MV Struma

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MV Struma was a small ship with a long history that included a number of changes of use and many changes of name. She was built in 1867 as a British marquess's luxury steam yacht and ended 75 years later as a Greek and Bulgarian diesel ship for carrying livestock. She was launched as Xantha, but subsequently carried the names SS Sölyst, SS Sea Maid, SS Kafireus, SS Esperos, SS Makedoniya and finally MV Struma.[1][2] As Struma she tried to take nearly 800 Jewish refugees from Romania to Palestine in December 1941. Turkey detained her in Istanbul because Britain refused to admit her passengers to Palestine. In February 1942 a Soviet submarine torpedoed and sank Struma in the Black Sea after Turkish authorities had towed her out to sea and cast her adrift.


Engraving by Francis William Wilkin of Henry Paget, 2nd Marquess of Anglesey,
for whom Xantha was built
The Struma about 1890

Palmers Shipbuilding and Iron Company[1] of Jarrow in North East England built her in 1867 as the iron-hulled yacht Xantha for Henry Paget, 2nd Marquess of Anglesey,[2] who was a courtier to Queen Victoria and Lord Lieutenant of Anglesey in North Wales. She had a quadruple-expansion steam engine built by Ernest Scott & Co of Newcastle upon Tyne,[1] and three schooner-rigged masts.[2]

Changes of owner and use[edit]

At some date an owner renamed her Sölyst.[1] In 1898 she was acquired by a JL Phipps,[2] who renamed her Sea Maid.[1] After 1902 Sea Maid's ownership is unclear. At some date she sailed to Greek waters, and one source suggests that in 1913 during the Balkan Wars the Kingdom of Greece requisitioned her as a troopship to take soldiers from Chalkidiki to Amphipolis.[3]

In 1916 a Greek shipping company, Thrakiki Atmoploia[2] ("Thracian Steamships") acquired her, renamed her Kafireus[1] and used her as a coastal trading vessel. At an unknown date she passed to another Greek owner, Giorgios Mylonas,[2] who renamed her Esperos[1] and registered her in Thessaloniki.[3]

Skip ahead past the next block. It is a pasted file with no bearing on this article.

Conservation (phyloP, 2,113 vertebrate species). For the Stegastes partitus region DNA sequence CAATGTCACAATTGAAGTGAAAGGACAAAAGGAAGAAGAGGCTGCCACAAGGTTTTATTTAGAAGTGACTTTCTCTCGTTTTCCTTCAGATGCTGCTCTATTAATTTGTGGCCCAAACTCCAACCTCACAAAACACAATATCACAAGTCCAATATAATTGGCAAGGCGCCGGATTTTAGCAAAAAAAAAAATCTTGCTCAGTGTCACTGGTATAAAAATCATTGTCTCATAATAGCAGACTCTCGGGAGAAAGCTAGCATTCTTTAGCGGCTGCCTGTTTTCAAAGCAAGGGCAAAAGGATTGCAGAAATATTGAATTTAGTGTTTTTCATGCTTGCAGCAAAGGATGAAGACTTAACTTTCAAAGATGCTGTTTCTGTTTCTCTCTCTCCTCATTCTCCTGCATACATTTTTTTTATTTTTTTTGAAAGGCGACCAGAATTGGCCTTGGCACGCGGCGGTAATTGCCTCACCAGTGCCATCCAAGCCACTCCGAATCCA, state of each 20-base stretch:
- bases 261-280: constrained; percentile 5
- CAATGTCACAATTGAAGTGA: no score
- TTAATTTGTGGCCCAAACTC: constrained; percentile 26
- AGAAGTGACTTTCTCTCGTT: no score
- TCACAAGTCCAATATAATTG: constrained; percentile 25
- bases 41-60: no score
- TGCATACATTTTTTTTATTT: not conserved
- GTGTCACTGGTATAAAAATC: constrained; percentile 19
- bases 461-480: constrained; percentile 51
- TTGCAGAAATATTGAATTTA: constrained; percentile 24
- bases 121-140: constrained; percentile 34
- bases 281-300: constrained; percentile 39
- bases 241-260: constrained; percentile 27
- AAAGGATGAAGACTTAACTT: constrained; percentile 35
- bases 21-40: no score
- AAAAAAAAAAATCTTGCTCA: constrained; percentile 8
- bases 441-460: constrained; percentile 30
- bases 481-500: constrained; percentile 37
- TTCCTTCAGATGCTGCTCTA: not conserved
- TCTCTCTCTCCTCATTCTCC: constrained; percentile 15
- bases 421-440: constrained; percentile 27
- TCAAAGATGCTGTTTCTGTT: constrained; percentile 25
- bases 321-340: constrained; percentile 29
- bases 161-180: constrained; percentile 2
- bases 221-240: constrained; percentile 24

In 1932 Mylonas sold her to a Bulgarian owner, Dimiter Kenkov, who renamed her Makedoniya,[2] based her in the port of Varna and used her to carry cattle on the River Danube.[3] Lloyd's Register of Shipping does not list her as Makedoniya, and she last appears as Esperos in the 1934 edition.[4] If she was no longer ocean-going she may have been de-registered. One source claims Makedoniya was not in service after 1937.[3]

In 1941 Kenkov sold her to Compañía Mediterránea de Vapores Limitada, which was controlled by a Greek shipping agent, Jean D. Pandelis.[3] He renamed her Struma and registered her under the Panamanian flag of convenienceWreckSite.[2][5]

At some date one of the ship's three masts had been removed. Lloyd's Register of Shipping lists her as still having her steam engine in 1934, but within a few years it had been replaced with a three-cylinder marine diesel engine built by Benz & Cie. of Mannheim in Germany.[3] Some sources claim that the diesel engine had been salvaged from a wreck sunk in the Danube.[3][6]


Photo believed to show Struma in port in Istanbul, 1942
Map of the Bosphorus strait showing where Struma anchored in quarantine in Istanbul harbour (1), and where she was torpedoed and sank in the Black Sea (2)

In 1941 the New Zionist Organisation and the Betar Zionist youth movement chartered Struma from Jean Pandelis to take Jewish refugees from Romania to Palestine.[5] On 12 December 1941 she left the port of Constanța in Romania carrying 10 crew and about 781 refugees.[7] Her diesel engine was not working so a tug towed Struma out to sea.[8] She drifted overnight while her crew tried in vain to start her engine.[8] She transmitted distress signals and on 13 December the tug returned and the tug's crew repaired Struma's engine in exchange for the passenger's wedding rings.[8][9] Struma then got under way but by 15 December her engine had failed again and she was towed into Istanbul in Turkey.[8]